Penguins notebook: Three players earn All-Star honors
PENGUINS NOTEBOOK Kunitz, Crosby chosen for first team; Letang on second
July 4, 2013 8:00 AM
Sidney Crosby was one of three Penguins to be named an NHL All-Star Wednesday. Along with Crosby, Chris Kunitz was named to the first team. Kris Letang was named to the second team.
By Shelly Anderson Pittsburgh Post-Gazette
Penguins center Sidney Crosby and his left winger, Chris Kunitz, are on the first team and defenseman Kris Letang is a second-teamer in postseason NHL All-Star voting, the league announced Wednesday.
Crosby won the Ted Lindsay Award as most outstanding player as determined by fellow players and was a finalist for the Hart (MVP) Trophy, and Letang was a finalist for the Norris Trophy for top defenseman.
But Penguins coach Dan Bylsma figures the All-Star honor was extra special for Kunitz, a first-time All-Star at age 33. Kunitz led all left wingers with 22 goals and 52 points and finished tied for seventh overall in scoring.
"Chris Kunitz, in particular, is a guy who ... stepped into the top echelon this year in terms of wingers and production," Bylsma said. "He was right up there for two-thirds of the year in goal-scoring and points."
Bennett set for new role
Bylsma sounded as if he is leaning toward trying Beau Bennett, a right winger by trade, as a full-time left winger on a line with Evgeni Malkin and James Neal.
"Beau has played on the left side a lot, so he's comfortable there and he's done a really good job, at the beginning of this year, proving he can play on the left side," Bylsma said. "That's really not an issue."
Bennett, a 2010 first-round draft choice, had three goals, 14 points in 26 games with the Penguins in his first pro season.
"Skill set-wise, the ability to play with high-end players, read the plays, hockey sense and the ability to make plays to and from those players, I think he has shown that. He has grown into that," Bylsma said. "I look at some of the games he played right at the end of the hockey season when we had some injuries, what he did on the power play when Sidney was not in the lineup and Malkin was not in the lineup. He really showed what he could do.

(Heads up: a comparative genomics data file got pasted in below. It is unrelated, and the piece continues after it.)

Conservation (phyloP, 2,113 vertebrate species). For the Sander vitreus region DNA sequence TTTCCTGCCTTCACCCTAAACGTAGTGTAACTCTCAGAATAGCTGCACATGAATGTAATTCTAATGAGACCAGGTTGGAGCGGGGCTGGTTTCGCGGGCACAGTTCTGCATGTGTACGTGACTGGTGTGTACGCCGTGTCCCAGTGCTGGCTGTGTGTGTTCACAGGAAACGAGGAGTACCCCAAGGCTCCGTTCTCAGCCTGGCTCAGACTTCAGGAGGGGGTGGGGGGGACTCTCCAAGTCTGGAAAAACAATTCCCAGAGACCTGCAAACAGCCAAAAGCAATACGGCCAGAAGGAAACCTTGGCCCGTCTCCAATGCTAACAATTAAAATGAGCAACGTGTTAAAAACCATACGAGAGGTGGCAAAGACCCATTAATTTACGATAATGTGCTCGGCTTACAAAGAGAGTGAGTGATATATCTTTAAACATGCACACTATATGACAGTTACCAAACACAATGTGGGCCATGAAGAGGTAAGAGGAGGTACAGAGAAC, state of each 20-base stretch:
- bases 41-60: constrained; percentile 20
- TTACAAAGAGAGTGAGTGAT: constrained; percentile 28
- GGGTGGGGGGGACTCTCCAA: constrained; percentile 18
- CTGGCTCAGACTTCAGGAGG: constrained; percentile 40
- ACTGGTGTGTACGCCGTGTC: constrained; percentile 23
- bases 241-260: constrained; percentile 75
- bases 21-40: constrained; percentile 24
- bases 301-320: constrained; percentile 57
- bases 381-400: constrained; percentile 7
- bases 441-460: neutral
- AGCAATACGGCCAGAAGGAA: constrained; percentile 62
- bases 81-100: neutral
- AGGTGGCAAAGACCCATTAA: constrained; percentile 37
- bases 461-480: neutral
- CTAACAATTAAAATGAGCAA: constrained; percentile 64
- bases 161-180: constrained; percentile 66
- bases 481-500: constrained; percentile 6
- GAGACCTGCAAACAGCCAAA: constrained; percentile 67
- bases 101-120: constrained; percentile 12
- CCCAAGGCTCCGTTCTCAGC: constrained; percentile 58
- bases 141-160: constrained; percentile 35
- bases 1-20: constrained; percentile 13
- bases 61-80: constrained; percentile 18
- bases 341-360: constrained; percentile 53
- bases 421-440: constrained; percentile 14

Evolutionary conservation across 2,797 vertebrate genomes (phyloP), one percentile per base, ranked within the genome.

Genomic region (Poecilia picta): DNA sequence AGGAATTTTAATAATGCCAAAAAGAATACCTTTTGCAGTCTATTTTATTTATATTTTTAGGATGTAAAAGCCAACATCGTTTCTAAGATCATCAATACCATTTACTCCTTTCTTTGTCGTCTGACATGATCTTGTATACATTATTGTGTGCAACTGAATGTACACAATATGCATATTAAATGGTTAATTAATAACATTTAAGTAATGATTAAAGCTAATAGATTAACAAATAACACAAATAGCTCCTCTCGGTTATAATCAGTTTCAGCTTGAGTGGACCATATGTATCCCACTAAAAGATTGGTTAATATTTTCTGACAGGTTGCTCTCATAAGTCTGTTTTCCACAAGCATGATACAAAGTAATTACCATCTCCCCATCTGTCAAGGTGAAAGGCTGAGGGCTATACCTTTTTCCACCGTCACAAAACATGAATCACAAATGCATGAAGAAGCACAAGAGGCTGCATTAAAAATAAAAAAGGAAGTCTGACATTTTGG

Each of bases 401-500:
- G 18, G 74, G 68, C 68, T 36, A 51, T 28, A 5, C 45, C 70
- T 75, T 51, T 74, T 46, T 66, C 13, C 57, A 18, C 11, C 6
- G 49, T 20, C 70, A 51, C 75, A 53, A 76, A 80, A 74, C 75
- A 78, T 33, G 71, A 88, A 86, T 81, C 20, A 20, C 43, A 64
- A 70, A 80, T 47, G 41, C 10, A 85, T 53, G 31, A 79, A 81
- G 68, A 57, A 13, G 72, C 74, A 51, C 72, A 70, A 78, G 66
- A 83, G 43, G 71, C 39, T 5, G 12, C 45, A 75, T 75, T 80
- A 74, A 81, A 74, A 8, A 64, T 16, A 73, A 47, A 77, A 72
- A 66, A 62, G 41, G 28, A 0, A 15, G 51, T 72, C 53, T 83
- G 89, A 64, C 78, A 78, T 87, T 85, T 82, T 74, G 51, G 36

"Over the course of a full season, I think you're going to see him be able to play with those type of players, whether it is a power-play situation ... or a with Malkin and Neal. I think he's got that ability."
Salary cap realities
Bennett will still be playing under his entry-level contract this season, and Bylsma said that the NHL salary cap will force the Penguins to at times rely considerably on other young players because it's expensive to keep core players locked in.
"As you go down the road with the young players and prospects we have coming in -- particularly the ones on defense -- they are going to be playing roles for us," Bylsma said, adding that some prospects might get a shot to play this season.
Among the top prospects on defense, Bylsma pointed to Brian Dumoulin, Olli Maatta, Scott Harrington and Derrick Pouliot.
Dumoulin, Bylsma noted, "had a good first year of pro hockey, excelled in the second half of the season and the playoffs."
Dumoulin, obtained last summer in the Jordan Staal trade, had six goals and 24 points in 73 games with Wilkes-Barre/Scranton, and another two goals, eight points in 15 AHL playoff games.
Beyond him, Bylsma said, "You're talking about Maatta and Harrington, Pouliot, guys that project to be very big players for us down the road on their entry-level contract. I think it's going to be a must."
Maatta and Pouliot were first-round draft picks a year ago, Harrington a second-round pick in 2011. All three played in junior hockey last season.
Bylsma's Olympic memories
Bylsma last weekend was named coach of the United States Olympic team for the 2014 Sochi Games. That is contingent upon an agreement to continue to send NHL players to the Olympics, something that seems close but isn't finalized.
"The preliminary [NHL] schedule this season has got the break for the Olympics in it. ... We're talking about it as if the NHL players are available," Bylsma said.
Bylsma's appointment brought to mind childhood memories of the American hockey gold medal in 1980, including the "Miracle on Ice" upset of the Soviet Union, which was televised only on tape delay.
"My first recollection of the Olympic Games is in 1980," Bylsma said.
"I remember very clearly the [TV] screen and the roll across the bottom of the screen. My memory is that I was watching 'The Joker's Wild' on Saturday night and that came across the screen, that USA beat the Russians in that semifinal game. And then getting to stay home from church -- which is something that never happened in my household -- to watch on Sunday and see how that unfolded."